Taiwan labor official: Workers have the right to decide when to take compensatory leave

A Taiwanese Ministry of Labor (MOL) official said Wednesday that if private sector employees choose to take compensatory leave for the overtime they worked, they have the right to decide when to take their leave

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(photo from Pixabay)

(photo from Pixabay)

TAIPEI (Taiwan News)—A Taiwanese Ministry of Labor (MOL) official said Wednesday that private sector employees have the right to choose whether to get paid or take compensatory leave for the overtime they worked, and if they choose the latter, they also have the right to decide when to take their leave.

The amended Labor Standards Act took effect on March 1. Most notably the new labor law repeals the regulations regarding the quadruple pay for overtime and stipulates that workers can choose to get paid for overtime or to have compensatory leave on a one-to-one basis. The new regulations also stipulate that unused annul paid leave can be deferred to the following year.

However, after the new labor law became effective, many workers still wrote to the ministry to ask questions.

Huang Wei-chen (黃維琛), deputy director of MOL’s Department of Labor Standards and Equal Employment, said the most asked questions concentrated on regulations regarding overtime pay, compensatory leave and one day off every seven days.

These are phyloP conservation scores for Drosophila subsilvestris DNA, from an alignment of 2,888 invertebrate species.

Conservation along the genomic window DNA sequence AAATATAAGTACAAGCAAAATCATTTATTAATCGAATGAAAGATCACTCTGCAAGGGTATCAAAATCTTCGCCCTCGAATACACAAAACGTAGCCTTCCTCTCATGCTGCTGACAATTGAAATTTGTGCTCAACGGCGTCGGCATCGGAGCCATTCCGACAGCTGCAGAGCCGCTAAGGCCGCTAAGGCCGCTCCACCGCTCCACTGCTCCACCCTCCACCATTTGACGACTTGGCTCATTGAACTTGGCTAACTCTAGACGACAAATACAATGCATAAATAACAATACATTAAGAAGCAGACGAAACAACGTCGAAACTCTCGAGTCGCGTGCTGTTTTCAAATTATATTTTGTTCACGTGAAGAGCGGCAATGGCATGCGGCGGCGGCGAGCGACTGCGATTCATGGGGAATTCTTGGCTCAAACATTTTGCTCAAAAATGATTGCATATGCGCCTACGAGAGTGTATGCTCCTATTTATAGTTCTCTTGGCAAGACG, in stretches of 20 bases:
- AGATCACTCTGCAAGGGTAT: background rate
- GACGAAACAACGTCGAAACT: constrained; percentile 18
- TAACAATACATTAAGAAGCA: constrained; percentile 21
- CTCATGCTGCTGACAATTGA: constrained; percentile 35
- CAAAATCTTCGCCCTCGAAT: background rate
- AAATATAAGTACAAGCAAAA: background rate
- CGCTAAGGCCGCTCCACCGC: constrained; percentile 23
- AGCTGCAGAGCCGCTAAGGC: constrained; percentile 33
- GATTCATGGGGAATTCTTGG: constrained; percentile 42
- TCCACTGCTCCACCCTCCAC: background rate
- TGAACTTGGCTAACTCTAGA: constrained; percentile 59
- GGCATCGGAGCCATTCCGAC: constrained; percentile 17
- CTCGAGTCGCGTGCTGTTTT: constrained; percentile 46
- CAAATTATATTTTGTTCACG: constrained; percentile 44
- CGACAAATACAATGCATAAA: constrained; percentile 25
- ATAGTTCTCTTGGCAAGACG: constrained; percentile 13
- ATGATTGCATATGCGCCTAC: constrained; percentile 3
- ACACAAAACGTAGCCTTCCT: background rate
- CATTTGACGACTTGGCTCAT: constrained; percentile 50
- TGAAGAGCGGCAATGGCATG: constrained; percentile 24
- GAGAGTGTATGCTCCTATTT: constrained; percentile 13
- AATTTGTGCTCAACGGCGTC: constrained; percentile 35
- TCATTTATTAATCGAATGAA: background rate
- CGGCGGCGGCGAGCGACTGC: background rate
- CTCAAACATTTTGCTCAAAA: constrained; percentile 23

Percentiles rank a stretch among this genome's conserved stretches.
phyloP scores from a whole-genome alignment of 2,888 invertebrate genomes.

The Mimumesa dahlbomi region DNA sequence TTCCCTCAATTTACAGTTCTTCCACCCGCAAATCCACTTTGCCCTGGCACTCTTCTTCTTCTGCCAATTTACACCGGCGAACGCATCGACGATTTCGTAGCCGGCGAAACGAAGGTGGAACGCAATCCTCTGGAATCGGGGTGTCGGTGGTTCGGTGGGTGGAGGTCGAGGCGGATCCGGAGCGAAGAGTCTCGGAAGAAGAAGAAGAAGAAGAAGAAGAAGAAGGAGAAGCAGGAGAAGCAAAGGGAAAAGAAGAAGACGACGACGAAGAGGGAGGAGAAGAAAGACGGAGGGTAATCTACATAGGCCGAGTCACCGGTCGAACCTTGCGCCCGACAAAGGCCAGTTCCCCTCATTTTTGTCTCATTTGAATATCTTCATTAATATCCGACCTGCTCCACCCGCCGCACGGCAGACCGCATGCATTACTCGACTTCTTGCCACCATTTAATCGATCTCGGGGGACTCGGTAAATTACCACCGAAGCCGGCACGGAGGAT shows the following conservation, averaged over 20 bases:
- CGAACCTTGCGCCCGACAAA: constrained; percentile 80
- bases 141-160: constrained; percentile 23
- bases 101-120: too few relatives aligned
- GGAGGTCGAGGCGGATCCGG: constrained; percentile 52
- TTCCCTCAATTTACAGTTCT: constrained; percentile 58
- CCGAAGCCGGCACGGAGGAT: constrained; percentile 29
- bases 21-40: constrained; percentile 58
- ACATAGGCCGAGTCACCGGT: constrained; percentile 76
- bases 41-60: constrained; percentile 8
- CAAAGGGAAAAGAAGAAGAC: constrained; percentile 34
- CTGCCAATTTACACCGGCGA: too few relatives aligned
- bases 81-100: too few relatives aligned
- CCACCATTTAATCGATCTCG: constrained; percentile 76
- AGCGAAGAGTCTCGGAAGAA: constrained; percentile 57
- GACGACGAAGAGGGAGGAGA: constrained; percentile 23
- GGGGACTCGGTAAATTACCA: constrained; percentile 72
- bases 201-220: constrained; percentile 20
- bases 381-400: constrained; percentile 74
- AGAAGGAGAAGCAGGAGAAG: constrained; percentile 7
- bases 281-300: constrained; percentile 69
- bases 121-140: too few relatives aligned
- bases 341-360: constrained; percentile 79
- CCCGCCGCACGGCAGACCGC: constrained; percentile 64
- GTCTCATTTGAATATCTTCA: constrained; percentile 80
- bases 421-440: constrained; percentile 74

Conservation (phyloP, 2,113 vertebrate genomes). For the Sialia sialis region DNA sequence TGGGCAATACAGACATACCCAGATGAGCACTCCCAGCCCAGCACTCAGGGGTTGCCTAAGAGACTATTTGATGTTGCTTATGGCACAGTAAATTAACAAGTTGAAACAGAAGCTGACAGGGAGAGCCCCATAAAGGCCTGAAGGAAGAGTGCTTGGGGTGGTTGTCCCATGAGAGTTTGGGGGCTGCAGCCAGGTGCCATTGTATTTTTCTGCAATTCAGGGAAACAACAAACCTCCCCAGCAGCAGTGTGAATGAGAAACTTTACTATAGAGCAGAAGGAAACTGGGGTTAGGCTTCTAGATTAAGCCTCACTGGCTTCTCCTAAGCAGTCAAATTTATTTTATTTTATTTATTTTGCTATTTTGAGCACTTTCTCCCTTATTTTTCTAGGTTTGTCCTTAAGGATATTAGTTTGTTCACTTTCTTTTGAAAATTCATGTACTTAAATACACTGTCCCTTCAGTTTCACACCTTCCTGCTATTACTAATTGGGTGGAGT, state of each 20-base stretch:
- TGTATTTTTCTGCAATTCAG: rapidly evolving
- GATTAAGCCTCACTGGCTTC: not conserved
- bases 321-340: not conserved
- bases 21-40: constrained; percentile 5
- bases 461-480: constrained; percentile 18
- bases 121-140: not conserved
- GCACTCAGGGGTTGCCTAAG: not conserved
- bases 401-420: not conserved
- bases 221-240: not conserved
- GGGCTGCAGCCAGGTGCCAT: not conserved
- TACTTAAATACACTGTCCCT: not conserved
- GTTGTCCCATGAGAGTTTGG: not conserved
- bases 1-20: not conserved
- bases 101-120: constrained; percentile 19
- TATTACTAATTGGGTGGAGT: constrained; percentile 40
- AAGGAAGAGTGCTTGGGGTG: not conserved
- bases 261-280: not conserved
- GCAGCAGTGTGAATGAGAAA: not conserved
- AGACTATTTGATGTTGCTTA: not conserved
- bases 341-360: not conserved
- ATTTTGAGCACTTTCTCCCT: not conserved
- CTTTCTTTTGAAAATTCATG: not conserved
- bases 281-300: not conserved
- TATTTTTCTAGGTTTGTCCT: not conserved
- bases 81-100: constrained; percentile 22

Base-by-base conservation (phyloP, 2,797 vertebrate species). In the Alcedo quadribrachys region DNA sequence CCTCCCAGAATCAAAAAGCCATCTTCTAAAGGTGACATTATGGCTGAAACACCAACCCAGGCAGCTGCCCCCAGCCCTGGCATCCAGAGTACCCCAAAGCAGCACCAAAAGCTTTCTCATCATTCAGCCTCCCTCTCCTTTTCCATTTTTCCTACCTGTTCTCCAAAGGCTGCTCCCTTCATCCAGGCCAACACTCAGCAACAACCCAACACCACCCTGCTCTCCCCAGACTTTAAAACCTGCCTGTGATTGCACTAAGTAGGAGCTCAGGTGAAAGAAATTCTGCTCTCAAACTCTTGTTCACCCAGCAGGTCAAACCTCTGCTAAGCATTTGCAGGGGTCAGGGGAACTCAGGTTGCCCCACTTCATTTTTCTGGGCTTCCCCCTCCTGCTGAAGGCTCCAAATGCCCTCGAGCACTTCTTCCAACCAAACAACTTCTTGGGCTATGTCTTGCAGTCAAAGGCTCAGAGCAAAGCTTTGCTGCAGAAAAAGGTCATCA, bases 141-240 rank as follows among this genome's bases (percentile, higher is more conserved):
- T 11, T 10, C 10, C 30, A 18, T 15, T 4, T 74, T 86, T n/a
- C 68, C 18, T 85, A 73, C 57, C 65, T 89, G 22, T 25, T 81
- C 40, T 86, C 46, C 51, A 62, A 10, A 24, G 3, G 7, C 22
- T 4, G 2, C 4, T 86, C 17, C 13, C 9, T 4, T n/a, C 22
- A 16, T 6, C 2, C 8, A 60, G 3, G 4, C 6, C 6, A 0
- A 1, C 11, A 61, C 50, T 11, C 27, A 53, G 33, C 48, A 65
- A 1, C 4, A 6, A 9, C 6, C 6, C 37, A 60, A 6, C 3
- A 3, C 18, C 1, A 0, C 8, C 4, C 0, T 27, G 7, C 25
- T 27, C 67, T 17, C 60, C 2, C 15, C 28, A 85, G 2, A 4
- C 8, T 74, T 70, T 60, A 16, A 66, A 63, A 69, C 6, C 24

The MOL said employees have the option of choosing between getting paid or compensatory leave for their overtime, and employers cannot unilaterally give their employees only one option, such as only getting compensatory leave instead of overtime pay or vice versa. Employees can decide when to take compensatory leave for overtime, and submit the proposal to their employers for approval, instead of employers making the decision for their employees regarding when to take their compensatory leave.

In case employers cannot agree on the proposed time of leave, they should pay for the overtime according to Article 24 of the Labor Standards Act, the MOL said.

But the new regulations do not apply to old contracts established before March 1 in which employees and employers had agreed on only compensatory leave for overtime, the ministry added.

The ministry also said that unused annul paid leave can be deferred to the following year, and if the leave is still not totally used by the end of that year, employers should pay for the remaining unused annual leave according to the salary level of the original year of the annual leave.

For example, a worker has four days of unused annul leave in 2018, the four days can be deferred to 2019, and in case the four days are still not totally used by the end of 2019, employers should pay for the remaining unused leave according to the salary level of 2018, the ministry added.